Congratulating the winners, Head of Physics Jonathan Brooke said: “This was a popular competition among our boys, with 47 participants in 20 teams from Key Stage 3 through to Key Stage 5. It was an interesting challenge, requiring them to apply their skills in STEM [Science, Technology, Engineering, Mathematics] and to develop in areas such as teamwork, communication and leadership.

“There were also a few telling parallels between the challenges faced by astronauts confined to a spacecraft and those endured by the boys during lockdown.”

The competition to create the flight manual for a mission set in the year 2041 was the second stage of the competition – ‘Mission II’. QE boys also performed strongly in the first stage.

Chair of the Galactic Challenge Aadil Kara, who is also an Old Elizabethan (OE 2010–2017), explained that when Covid-19 forced the cancellation of in-person events, including one due to be held at QE, the organisation had instead launched the digital competition to allow participants to enter from home.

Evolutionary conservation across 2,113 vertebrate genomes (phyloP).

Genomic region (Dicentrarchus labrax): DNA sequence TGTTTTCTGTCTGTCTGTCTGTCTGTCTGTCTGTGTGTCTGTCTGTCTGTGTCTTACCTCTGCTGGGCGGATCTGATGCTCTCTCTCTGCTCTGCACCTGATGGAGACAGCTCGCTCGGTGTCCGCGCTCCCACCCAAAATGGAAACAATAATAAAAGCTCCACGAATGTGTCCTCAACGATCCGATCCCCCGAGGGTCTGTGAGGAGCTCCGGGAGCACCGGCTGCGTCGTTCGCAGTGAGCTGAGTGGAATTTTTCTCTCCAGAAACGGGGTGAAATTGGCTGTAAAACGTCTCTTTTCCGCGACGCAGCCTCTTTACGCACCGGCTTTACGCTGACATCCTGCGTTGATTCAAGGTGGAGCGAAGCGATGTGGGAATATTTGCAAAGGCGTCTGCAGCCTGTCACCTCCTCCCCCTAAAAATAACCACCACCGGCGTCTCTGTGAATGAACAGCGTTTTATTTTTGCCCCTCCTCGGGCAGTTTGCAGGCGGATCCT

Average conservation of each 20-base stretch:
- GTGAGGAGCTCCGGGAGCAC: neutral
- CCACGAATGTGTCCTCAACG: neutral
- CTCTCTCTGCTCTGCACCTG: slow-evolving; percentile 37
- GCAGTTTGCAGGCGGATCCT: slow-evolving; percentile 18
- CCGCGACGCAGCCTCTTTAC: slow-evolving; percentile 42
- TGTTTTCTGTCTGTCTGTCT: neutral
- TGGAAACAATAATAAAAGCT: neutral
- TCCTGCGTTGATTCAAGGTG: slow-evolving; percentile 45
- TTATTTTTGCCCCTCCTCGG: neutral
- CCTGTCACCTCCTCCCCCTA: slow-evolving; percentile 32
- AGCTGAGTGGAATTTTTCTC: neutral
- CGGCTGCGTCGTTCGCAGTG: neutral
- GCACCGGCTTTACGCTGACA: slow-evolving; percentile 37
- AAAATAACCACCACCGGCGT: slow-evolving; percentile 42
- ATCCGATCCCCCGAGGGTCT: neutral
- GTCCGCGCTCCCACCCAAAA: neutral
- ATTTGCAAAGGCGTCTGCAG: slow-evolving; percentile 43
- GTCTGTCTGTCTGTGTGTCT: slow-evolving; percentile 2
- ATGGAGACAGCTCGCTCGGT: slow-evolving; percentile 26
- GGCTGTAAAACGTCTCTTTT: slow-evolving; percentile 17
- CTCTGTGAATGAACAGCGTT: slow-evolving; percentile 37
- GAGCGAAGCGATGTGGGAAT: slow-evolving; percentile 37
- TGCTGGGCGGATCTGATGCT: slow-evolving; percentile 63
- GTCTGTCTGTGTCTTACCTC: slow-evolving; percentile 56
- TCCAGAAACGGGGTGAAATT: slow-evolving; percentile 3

For the Mission II manuals, pupils were asked to propose ideas to help the astronauts stay physically and mentally healthy in isolation. They were also tasked with designing the overall configuration of the spacecraft and with suggesting experiments to be conducted during the nine-month journey.

After a rigorous anonymised judging process, the winners were announced. In their feedback, the Digital Competition Team praised the:

  • Use of floorplans by Key Stage 4 Award-winners Lev, Achint and Ye-Sung to show astronauts the location of facilities on their spacecraft, The Aion. with eight separate modules serving different purposes. “There was excellent consideration of backup resources, and the use of shifts amongst crew members was an interesting proposition.”
  • “Real scientific principles” underpinning the manual for Science Award-winner Medushan’s Genesis I “Medushan referenced physical phenomena in lots of areas, including fuel used in the propulsion system, osmosis used in the water reclaimer, and dietary modifications for the astronauts to mitigate against radiation exposure.”
  • “Impressive illustrations” from different elevations provided by the Illustration Award-winner, Dylan, for his Explorer Vessel Cyclops. “Dylan also used labelling and annotations throughout to bring the diagrams to life, explaining the purposes of all the components on the vehicle.”